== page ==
There are bunk beds with all blankets and pillows provided, and believe me after a 30-kilometre hike through the mountains, a bed is a very welcome sight. There is also a pit toilet, and after having to hold on all day, unless you were some of our team, who were happy to dig a hole while on the trek, a pit toilet (despite the smell) is an absolute luxury.

Near the Eco Lodge, there were a few private pools, and being the nice guy that I am, and being part of a nice team of adventurers, the young couple who run the lodge took us down to a secret spot, and allowed us the opportunity to relax and clean the dirt and pain from the day off. The rocks, made of a naturally occurring granite also trap some of the heat from the sun, so we were able to relax, and take full advantage of a sneaky, naturally occurring hot rock treatment, which was really well received.

After day one, the Eco Lodge helped heal and relax the body, bringing me back to life and after a great night sleep, I was ready for day two.

We were up early on day two, and hit the trek at around 8am, with the knowledge that there was only around 16 kilometres left.

About one kilometre or so into day two, we came to our first real challenge of the day, a swing bridge, which was situated around 15-20metres above the flowing water beneath.

Personally, I’m fine with heights, and was keen to tackle the bridge. In fact, it was one of my favourite parts of the trek. It bounced and swung ever so slightly, and for the avid photographers on the team, it made for some great pictures.

However, not everyone was quite as okay with heights as I was, and we had a few worried faces crossing over. For some of the team, the bridge was one of the realest challenges on the 6 Foot Track JENKAT46.

Crossing Bowtells Bridge - 6 Foot Track

Bowtells Bridge

From there, we moved on, eventually coming into the beautiful Megalong Valley. Now, if you ever travel to the Blue Mountains, I vigorously recommend acquainting yourself with the Megalong Valley – it is mesmerising. An open valley among mountains, littered with gorgeous fields and open spaces, as well as naturally occurring small creeks and river systems, it is a wonderful place.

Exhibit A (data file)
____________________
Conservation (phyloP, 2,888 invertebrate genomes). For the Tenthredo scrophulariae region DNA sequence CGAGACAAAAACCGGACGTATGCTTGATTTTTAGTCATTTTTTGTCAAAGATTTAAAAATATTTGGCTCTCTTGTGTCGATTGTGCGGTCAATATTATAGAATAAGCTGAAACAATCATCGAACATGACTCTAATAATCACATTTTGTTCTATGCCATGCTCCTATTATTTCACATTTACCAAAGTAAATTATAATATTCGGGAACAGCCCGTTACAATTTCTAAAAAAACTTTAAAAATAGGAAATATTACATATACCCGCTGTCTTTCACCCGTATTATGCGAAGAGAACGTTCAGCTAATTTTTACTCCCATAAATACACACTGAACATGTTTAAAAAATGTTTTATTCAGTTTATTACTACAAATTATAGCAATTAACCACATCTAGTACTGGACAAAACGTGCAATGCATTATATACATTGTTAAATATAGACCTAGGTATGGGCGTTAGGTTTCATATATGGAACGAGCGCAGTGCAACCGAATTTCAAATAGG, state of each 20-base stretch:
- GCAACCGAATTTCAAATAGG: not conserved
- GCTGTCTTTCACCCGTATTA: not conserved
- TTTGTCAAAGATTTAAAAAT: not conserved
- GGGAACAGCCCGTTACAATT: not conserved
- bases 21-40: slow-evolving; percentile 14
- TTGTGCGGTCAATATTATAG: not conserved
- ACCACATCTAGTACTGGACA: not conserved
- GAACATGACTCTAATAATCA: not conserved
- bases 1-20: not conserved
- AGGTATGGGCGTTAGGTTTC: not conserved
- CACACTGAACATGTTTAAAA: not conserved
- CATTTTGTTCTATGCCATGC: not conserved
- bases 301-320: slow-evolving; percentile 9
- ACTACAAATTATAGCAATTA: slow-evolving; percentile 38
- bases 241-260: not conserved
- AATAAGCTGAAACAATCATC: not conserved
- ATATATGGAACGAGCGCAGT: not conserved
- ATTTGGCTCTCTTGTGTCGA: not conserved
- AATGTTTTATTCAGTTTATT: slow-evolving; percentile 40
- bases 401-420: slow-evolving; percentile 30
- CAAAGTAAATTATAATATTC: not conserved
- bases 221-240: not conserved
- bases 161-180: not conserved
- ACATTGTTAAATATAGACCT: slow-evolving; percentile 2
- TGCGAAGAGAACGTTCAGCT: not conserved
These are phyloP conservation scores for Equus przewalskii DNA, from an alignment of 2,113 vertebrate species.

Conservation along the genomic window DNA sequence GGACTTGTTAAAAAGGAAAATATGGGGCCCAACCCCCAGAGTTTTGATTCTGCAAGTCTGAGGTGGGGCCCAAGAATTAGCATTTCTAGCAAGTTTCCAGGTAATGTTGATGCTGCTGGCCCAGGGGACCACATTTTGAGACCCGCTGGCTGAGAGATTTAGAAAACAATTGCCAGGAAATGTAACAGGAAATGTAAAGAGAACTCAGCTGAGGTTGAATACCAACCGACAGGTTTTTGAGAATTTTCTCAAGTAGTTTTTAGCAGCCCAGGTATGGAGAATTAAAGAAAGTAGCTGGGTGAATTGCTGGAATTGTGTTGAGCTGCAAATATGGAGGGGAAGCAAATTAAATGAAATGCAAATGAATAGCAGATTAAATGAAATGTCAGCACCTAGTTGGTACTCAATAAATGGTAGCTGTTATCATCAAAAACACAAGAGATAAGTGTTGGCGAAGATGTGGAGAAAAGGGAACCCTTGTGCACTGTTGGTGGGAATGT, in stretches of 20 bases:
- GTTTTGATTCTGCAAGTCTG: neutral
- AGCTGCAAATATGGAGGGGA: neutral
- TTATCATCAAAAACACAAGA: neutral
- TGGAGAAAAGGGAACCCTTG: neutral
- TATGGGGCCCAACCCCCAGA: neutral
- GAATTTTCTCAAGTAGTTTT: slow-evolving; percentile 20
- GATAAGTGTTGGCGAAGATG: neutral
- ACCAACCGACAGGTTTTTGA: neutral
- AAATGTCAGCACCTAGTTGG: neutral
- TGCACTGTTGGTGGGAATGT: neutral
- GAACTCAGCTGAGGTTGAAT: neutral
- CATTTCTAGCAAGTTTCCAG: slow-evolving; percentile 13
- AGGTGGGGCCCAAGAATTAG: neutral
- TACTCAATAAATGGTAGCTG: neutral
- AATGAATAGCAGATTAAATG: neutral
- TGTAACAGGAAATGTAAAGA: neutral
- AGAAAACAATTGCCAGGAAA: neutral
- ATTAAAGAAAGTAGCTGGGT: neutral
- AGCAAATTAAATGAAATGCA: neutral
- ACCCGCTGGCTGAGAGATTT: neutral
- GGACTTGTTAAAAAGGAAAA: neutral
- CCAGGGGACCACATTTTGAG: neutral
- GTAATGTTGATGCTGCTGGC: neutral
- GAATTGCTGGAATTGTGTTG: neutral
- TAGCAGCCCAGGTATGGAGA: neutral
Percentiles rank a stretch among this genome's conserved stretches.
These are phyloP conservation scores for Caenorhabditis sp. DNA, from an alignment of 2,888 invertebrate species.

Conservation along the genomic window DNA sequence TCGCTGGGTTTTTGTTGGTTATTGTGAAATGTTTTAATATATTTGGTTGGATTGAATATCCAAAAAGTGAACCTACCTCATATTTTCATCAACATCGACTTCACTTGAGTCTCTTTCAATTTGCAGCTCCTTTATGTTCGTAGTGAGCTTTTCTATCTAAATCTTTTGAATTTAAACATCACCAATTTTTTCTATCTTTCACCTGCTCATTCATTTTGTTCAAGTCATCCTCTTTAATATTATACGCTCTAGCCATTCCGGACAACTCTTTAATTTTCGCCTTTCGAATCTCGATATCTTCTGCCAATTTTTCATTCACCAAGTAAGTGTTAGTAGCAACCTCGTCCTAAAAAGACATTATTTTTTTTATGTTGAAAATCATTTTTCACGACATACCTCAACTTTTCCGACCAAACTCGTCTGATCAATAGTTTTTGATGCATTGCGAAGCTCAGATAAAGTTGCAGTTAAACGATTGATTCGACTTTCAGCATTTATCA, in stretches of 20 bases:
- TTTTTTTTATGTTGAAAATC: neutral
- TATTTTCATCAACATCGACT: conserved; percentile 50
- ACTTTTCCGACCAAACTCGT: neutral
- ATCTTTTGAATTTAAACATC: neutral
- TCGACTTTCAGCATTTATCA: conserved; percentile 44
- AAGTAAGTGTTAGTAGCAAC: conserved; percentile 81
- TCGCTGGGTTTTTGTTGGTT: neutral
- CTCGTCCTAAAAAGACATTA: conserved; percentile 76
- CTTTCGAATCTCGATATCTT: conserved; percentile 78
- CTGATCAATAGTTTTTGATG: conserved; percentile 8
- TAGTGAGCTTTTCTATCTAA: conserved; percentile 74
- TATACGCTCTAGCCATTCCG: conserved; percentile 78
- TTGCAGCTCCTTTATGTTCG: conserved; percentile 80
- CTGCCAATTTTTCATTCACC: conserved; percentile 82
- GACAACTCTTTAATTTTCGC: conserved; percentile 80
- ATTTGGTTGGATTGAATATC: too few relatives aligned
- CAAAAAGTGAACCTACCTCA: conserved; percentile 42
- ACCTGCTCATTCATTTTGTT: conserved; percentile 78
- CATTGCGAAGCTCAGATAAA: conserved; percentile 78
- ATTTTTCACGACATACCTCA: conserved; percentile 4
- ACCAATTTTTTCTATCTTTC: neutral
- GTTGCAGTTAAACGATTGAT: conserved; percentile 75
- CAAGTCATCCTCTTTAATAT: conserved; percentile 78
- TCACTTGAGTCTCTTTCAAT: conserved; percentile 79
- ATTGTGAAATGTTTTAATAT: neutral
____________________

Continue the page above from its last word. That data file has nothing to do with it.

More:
As the name might suggest, Megalong, is just that, “mega long” and we trekked through it for quite some time on day two.

In fact, after Megalong, we only had a few kilometres until our final destination, and Katoomba.

As with many challenges, the hardest part of the journey is right at the end, and the 6 Foot Track JENKAT46 was no exception.

Darren and Shane had both warned me throughout the journey about “Dummy Spit Hill”, which basically made up the last kilometre of the trek.

The name is a little deceptive, as “Dummy Spit Hill” is not really a hill, but rather a ridiculously steep set of stairs that climbs up the side of a mountain. It was by far the hardest part of the trek.

My legs wanted to give up, and I must have drank close to three litres of water making my way up that staircase. It was tough.

However, I don’t often get to feel the sort of elation I was thrilled to experience once I reached the top of those stairs, and made my way to the end of the trek.

It was a fantastic feeling.

The 6 Foot Track JENKAT46 was definitely a challenge that pushed me. I felt uncomfortable and worn out along the journey, but I also felt excitement and life. It was an awesome adventure and something that I will remember for a long time yet, and it was in my own backyard, which is really just an added bonus.

Next time, you feel as though you need an adventure, but need something close, and attainable, I would highly recommend pushing yourself and tackling the full 6 Foot Track, right here in Australia’s beautiful Blue Mountains.

Megalong Valley View- 6 Foot Track

Megalong Valley View